How to Transform the Data Layer with Google Tag Manager

Have you ever run into problems where the data layer provided the right information, but it wasn’t in the format you could use?

A data layer includes all of the information you want to pass to Google Tag Manager into the data layer, and triggers can be set up based on the variables’ values or specific events. 

In this guide, we’ll learn to access existing data layer information and transform it to use in your Tags, triggers, and variables – all of it with the built-in capabilities of Google Tag Manager!

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🚨 Note: If you want to create super versatile and precise tracking deployments, check out our handy guide on How to use RegEx for Google Tag Manager

An overview of what we’ll cover: 

So let’s dive in!

Understanding the Data Layer

We have large quantities of built-in data in our data layer. However, we might only want to pull specific information according to our needs. 

The built-in data layer variable may not be useful in such instances, as the variable can only pull specific key-pair values.

Moreover, a built-in variable can’t transform the data according to your Tag needs. 

This is where we can use the power of custom JavaScript to accomplish our goals. 

Custom JavaScript variable code for the products and their product IDs

We recommend that you learn the basics of JavaScript to follow along with this guide. 

Moreover, we’ll also provide you with Tags, triggers, or variables and their codes that you may need to follow this tutorial.

In addition, we also recommend you have a basic understanding of the functioning of the essentials of GTM to understand the data layer for this advanced guide. 

Let’s open our Google Tag Manager account. We have already put our browser into preview and debug mode.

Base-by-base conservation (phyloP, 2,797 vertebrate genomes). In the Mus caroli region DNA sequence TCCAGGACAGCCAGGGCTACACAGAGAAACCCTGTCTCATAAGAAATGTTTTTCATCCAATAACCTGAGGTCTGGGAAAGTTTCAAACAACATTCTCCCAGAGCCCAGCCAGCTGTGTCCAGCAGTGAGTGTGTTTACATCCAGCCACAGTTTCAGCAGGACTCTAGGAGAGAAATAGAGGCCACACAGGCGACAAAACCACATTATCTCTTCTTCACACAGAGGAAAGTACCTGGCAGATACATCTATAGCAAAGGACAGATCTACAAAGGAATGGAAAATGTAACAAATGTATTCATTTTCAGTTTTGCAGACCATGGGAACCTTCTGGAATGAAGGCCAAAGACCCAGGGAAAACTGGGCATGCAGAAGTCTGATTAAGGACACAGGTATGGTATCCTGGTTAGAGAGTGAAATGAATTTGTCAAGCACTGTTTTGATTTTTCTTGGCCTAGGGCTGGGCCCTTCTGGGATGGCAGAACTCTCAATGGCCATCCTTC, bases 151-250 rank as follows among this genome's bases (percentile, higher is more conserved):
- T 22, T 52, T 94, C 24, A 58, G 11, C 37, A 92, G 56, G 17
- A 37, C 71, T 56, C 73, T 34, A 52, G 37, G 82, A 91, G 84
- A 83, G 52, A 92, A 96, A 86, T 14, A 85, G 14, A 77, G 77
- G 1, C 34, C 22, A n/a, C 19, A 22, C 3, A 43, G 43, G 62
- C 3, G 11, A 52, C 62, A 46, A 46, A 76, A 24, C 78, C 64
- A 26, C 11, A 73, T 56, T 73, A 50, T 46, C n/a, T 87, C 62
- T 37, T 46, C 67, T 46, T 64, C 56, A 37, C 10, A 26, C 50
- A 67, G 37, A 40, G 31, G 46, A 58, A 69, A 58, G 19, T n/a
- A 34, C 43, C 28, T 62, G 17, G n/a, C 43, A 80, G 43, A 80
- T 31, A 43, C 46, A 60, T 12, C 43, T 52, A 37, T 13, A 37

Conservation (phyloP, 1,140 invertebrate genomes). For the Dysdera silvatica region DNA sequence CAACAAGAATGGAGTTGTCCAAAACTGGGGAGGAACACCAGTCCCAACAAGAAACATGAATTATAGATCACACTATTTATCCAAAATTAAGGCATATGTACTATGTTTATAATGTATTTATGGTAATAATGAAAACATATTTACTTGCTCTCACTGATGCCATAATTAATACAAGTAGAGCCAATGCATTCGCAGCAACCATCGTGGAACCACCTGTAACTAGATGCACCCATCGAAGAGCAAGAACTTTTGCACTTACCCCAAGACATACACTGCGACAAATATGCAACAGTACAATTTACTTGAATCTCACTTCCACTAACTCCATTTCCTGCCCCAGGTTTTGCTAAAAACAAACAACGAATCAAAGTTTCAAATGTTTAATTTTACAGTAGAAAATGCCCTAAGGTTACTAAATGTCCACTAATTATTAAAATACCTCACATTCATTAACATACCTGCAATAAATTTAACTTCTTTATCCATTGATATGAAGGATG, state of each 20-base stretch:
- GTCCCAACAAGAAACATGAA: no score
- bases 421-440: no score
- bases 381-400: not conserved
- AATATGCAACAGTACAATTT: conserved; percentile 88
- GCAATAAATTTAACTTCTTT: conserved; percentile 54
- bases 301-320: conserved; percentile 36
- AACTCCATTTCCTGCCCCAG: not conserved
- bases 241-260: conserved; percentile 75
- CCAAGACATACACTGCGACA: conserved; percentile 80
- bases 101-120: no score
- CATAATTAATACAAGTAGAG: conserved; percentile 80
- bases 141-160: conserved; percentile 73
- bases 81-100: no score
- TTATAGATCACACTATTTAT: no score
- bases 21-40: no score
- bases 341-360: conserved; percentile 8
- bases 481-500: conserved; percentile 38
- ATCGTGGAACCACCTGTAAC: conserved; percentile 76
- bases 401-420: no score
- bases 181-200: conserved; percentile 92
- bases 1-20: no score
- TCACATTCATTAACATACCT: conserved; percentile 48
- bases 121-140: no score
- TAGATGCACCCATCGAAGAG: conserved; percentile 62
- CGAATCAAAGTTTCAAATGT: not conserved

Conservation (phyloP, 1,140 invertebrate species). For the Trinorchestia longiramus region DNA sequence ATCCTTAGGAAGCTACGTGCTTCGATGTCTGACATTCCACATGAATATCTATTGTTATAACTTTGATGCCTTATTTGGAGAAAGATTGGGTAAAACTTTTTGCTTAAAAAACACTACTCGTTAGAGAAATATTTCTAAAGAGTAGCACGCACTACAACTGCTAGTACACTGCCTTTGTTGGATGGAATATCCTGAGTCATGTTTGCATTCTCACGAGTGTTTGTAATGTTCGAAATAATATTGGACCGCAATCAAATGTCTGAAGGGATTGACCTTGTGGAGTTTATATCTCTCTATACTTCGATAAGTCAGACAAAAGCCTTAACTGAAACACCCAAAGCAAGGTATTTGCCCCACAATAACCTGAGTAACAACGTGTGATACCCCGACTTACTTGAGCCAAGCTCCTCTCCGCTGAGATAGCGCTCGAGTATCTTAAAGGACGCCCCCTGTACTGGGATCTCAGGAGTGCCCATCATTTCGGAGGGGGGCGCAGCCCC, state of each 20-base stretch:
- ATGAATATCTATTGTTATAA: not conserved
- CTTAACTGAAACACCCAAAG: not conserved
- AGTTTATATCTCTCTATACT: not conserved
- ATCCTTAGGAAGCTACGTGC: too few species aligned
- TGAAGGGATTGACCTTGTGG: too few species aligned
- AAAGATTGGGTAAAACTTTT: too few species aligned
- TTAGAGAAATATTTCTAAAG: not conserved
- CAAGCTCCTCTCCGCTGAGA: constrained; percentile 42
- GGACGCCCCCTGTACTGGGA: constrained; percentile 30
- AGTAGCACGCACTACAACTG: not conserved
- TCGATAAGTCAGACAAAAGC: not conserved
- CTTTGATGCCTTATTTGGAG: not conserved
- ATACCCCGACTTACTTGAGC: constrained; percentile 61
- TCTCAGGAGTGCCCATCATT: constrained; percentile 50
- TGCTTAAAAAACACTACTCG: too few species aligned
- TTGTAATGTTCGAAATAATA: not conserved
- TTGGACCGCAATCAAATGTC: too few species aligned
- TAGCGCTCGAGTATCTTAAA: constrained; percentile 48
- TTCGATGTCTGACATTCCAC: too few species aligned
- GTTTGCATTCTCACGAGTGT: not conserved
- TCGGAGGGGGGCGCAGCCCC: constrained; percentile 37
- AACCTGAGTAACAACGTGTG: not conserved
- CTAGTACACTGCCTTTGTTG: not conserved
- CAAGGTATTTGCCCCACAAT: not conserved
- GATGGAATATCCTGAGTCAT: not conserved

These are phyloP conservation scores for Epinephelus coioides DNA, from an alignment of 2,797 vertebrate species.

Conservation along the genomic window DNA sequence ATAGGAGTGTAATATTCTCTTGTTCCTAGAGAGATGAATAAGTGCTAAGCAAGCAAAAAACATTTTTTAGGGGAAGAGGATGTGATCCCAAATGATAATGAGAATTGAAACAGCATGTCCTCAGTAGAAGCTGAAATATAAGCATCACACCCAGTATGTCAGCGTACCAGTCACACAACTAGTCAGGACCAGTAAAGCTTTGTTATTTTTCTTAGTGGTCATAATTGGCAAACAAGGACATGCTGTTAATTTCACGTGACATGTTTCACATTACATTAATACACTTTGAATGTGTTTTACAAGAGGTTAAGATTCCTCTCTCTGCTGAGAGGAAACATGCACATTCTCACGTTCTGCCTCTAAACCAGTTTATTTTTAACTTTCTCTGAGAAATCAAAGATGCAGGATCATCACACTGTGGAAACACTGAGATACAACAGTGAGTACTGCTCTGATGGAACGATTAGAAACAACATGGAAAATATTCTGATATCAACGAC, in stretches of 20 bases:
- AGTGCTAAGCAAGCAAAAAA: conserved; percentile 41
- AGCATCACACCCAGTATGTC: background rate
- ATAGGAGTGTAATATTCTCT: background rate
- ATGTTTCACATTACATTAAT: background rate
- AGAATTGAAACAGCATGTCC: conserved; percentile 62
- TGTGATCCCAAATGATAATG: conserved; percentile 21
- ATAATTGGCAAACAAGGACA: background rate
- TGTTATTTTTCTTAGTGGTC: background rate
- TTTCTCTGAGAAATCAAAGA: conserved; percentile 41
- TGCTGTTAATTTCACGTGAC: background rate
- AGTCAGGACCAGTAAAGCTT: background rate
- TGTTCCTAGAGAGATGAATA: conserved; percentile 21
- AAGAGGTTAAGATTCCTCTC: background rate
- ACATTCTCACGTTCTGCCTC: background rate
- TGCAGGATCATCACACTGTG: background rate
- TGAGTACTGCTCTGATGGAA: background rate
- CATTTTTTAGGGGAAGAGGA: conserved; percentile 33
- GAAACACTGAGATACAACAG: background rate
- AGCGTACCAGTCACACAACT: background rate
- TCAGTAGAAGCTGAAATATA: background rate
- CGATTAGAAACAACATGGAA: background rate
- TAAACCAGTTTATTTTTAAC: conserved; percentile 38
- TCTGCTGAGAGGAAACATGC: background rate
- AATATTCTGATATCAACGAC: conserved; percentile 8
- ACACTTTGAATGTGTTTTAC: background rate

Accessing the preview and debug mode from the Google Tag Manager account

But before we start, let’s go through some examples of transforming the data layer. 

Transforming the Data Layer

The most important aspect of pulling the information from the data layer is to transform the data layer into the right format. 

Let’s open a page to understand the format of the data layer. 

We’ve opened the Thank You page on our website. 

As we’re in preview and debug mode, we can access the Data Layer from the quick preview window on the browser. 

This is a custom data layer. Our transaction event data contains various key-pair values of the data. 

Identifying key-pair data points from the data layer section of the quick preview window in GTM preview mode

There are two different ways of deploying the data into Google Analytics. This particular format of data is called classic or Standard eCommerce tracking

There is also an Enhanced eCommerce tracking system. 

Both of these methods require different types of implementation of the data layer. 

Unfortunately, these tracking methods are not compatible with each other. 

So if you want to switch over from the classic eCommerce tracking system provided in the GTM data layer, you’ll need to reimplement the enhanced eCommerce tracking system. 

Your data will still remain the same, but just in a different format. 

We have come up with a solution to switch data formats without reimplementing the complete data. 

It’s a script that is built with the help of variables. So let’s open Variables and configure them. 

You can download our data layer transform template. Upload those templates to your GTM account. 

Let’s take an example of a custom JavaScript variable.